chool shootings are becoming increasingly prevalent across the US: The murder of six students at Northern Illinois University on Friday followed the deaths of more than 30 people at Virginia Tech University last year, and a further 320 deaths since 1992. In 2005 an estimated 3000 people died from gunshot wounds.

Yet US politicians, even moderates like John McCain, seem unwilling to do anything about it. A relatively small number of gun fanatics use the antiquated second amendment to sink plans which would save thousands of lives. The bill of rights, which enshrines some of the fundamental liberties we cherish today, such as the right to freedom of speech, religion and assembly, is also used to guarantee the basic and inalienable right of citizens to hunt with armour-piercing bullets (I was woefully unaware that deer have a layer of Kevlar under their skin, meaning that normal bullets simply won’t suffice).

Such is the tragic ambivalence of American Democracy.

The Presidential elections are another case in point. Candidates who may in a few months time be in charge of the world’s most devastating nuclear arsenal and sit behind the most powerful desk on the planet, have to first trek through the tiny backwater hamlets of Iowa and New Hampshire, and meet practically every voter individually in order to have any hope of winning. This gloriously pure form of democracy is woefully lacking in our own country. In the primaries, voter turnout has been smashing records and polling stations have started to run out of ballot papers.

On the other hand, the size of the country makes campaigns extremely expensive; it is no coincidence that most modern presidential contenders have been millionaires.

Once in office, big business and other special interest groups have a tremendous hold over the resident and can so take the opportunity to exact policy concessions which are not in the interests of the nation. Bush rode into the White House on a wave of oil and big business money, and concomitant clouds of pollution spew forth.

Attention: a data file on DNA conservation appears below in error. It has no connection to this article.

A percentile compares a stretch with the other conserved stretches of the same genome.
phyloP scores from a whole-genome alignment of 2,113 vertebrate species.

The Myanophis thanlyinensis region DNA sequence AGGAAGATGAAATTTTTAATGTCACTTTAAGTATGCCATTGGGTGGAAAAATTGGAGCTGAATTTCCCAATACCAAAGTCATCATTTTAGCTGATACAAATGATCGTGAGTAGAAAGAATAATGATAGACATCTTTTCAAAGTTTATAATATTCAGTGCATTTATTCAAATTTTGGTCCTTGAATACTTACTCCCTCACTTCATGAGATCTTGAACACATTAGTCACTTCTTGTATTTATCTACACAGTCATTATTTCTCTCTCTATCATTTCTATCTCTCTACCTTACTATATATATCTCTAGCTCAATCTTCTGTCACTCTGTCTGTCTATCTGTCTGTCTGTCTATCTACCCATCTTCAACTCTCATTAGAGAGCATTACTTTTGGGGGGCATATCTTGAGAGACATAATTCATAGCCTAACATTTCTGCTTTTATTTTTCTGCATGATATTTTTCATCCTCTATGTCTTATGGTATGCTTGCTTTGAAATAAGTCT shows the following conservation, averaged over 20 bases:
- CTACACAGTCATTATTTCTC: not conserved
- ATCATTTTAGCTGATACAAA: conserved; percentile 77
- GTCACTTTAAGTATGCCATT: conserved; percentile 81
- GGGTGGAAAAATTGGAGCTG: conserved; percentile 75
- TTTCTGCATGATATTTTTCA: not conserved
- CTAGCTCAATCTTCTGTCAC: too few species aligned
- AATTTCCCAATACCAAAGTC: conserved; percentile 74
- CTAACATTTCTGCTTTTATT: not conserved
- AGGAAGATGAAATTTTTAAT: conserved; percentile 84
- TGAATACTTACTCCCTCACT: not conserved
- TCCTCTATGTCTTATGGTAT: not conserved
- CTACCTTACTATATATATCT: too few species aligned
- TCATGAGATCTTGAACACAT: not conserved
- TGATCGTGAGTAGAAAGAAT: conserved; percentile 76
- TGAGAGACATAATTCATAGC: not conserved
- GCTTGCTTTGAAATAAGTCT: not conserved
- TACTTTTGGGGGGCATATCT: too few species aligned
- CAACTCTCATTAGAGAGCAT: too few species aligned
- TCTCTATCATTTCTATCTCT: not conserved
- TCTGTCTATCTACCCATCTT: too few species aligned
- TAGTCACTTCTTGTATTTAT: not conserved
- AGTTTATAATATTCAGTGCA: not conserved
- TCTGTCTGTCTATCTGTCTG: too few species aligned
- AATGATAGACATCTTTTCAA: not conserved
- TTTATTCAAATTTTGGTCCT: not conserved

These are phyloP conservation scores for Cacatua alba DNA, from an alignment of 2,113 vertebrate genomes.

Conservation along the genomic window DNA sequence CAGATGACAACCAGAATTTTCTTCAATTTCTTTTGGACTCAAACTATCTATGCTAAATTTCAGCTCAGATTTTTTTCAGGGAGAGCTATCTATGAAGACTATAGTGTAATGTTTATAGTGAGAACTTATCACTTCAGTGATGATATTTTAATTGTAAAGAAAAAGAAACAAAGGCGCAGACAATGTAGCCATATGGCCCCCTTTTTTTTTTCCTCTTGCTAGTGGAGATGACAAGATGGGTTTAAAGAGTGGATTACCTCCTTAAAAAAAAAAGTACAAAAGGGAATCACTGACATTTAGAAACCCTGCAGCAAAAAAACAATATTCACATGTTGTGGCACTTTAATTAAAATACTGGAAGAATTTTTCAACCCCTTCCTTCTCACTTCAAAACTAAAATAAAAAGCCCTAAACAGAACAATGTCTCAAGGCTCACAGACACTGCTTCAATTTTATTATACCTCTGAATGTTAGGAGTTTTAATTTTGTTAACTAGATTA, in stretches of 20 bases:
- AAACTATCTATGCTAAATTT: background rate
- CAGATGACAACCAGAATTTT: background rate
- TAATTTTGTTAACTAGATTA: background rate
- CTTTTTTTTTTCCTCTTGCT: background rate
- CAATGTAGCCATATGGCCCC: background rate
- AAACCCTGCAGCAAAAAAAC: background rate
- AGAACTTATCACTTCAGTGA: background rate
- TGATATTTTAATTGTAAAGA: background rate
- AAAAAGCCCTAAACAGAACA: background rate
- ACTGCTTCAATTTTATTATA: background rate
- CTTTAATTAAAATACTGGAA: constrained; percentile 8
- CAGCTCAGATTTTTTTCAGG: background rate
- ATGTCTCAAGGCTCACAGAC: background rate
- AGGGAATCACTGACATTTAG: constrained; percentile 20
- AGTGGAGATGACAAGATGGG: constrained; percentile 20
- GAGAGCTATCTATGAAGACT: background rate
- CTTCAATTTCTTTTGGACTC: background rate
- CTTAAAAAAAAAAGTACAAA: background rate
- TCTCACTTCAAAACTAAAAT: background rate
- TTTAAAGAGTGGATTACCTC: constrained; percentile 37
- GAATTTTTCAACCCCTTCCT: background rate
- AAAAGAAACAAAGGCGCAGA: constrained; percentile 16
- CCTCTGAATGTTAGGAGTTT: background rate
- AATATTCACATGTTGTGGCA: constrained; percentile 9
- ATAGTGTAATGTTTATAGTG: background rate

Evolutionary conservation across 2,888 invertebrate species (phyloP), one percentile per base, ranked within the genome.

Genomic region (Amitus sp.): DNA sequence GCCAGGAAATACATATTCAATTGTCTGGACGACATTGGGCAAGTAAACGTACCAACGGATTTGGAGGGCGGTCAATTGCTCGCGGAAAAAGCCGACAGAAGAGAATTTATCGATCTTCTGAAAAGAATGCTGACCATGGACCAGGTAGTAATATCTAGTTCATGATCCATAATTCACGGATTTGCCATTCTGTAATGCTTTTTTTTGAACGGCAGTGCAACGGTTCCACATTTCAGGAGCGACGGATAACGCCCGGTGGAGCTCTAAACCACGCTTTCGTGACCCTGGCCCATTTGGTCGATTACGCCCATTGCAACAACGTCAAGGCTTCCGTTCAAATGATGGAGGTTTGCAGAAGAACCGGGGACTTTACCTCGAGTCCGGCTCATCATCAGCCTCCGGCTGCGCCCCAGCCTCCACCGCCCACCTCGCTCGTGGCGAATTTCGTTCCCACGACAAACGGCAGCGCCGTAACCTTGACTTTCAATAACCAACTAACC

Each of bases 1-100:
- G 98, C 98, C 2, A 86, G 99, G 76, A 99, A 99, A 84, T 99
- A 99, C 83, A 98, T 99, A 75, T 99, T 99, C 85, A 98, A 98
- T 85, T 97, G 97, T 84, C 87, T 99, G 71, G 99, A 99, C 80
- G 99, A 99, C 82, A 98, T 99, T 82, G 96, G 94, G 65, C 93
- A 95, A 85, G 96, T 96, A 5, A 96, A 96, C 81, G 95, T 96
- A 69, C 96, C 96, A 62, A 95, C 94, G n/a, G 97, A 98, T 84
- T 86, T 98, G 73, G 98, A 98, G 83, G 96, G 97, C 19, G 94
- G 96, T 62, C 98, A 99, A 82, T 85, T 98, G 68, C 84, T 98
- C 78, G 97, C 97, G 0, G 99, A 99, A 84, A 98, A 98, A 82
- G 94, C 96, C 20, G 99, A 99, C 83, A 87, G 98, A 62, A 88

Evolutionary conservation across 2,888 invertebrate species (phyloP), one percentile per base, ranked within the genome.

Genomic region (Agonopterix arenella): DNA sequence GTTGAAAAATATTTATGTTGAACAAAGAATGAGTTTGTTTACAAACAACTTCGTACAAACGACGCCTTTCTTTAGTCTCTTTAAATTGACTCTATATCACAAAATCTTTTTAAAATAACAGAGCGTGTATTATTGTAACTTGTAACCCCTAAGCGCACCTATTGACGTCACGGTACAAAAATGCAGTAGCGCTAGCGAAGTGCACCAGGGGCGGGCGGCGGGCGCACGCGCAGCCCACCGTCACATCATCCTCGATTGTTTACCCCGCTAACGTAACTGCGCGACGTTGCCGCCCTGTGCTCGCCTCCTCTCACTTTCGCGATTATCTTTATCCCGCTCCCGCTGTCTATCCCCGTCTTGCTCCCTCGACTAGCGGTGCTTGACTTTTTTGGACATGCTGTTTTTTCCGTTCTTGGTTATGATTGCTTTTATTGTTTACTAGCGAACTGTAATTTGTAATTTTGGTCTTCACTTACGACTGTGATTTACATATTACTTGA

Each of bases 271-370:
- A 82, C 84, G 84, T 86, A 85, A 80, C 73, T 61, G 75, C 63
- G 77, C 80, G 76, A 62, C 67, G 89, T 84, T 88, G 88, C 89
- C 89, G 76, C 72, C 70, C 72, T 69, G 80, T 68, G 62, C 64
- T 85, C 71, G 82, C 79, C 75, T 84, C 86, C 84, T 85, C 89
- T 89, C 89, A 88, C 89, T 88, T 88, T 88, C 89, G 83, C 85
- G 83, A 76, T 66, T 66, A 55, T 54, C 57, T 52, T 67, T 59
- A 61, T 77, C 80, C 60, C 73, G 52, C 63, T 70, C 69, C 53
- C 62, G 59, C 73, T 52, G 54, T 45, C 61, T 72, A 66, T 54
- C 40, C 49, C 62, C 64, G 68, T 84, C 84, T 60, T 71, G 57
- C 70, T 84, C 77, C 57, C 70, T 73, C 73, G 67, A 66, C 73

In the disputed 2000 election, five members of the Supreme Court overruled the 51,003,926 people who chose the rightful winner, Al Gore. Yet in the 1950s and 60s, five unelected elderly white men struck huge blows for racial equality, desegregating schools and transport and guaranteeing voting rights and making more progress in 10 years than had been made in the previous 150. The same body which helped Bush steal that election has also been America’s most progressive institution, helping to secure rights for not only black people, but women, gays and the disabled, when progress in the elected branches of government stalled.

The Constitution and The Federalist Papers (the collection of arguments which were written advocating its adoption) are immortal classics of political philosophy. 200 years later, there is no better articulation of the value of democracy, and modern political scientists have yet to come up with a superior way of protecting it from tyranny than did the Founding Fathers.

Having said that, the very same constitution also values a “negro'”as two thirds of a white man and produces elections in which almost everyone gets re-elected (in the 2000 elections to the House of Representatives, 98% of sitting members were returned to Capitol Hill).

And, of course, there’s the fact that the country which was founded on the “life, liberty and the pursuit of happiness” spent $439.3 billion on its military last year, but left 37 million people in poverty and 47 million without healthcare.

A brief overview of history reveals the same pattern: America started off life as a small group of colonies huddled together on the edge of the known world, standing, despite the odds, against the tyranny of monarchy, insisting on their right to basic freedoms. Two hundred years later it puts the whole world in peril by refusing to agree to international pollution standards, has propped-up numerous dictatorships and helped topple elected governments, but also serves as an inspiration for those wishing for a better life.

America is not the glittering utopian democracy its politicians portray it to be, but just as inaccurate is the picture of the monolithic, destructive evil of its critics. US politics is, in various ways, both a disgusting sham and a shining light, both an example to aspire to and to avoid at all costs.

Daniel Heap is TCS Comment Editor, Vice President of Fitzwilliam College JCR and an SPS student.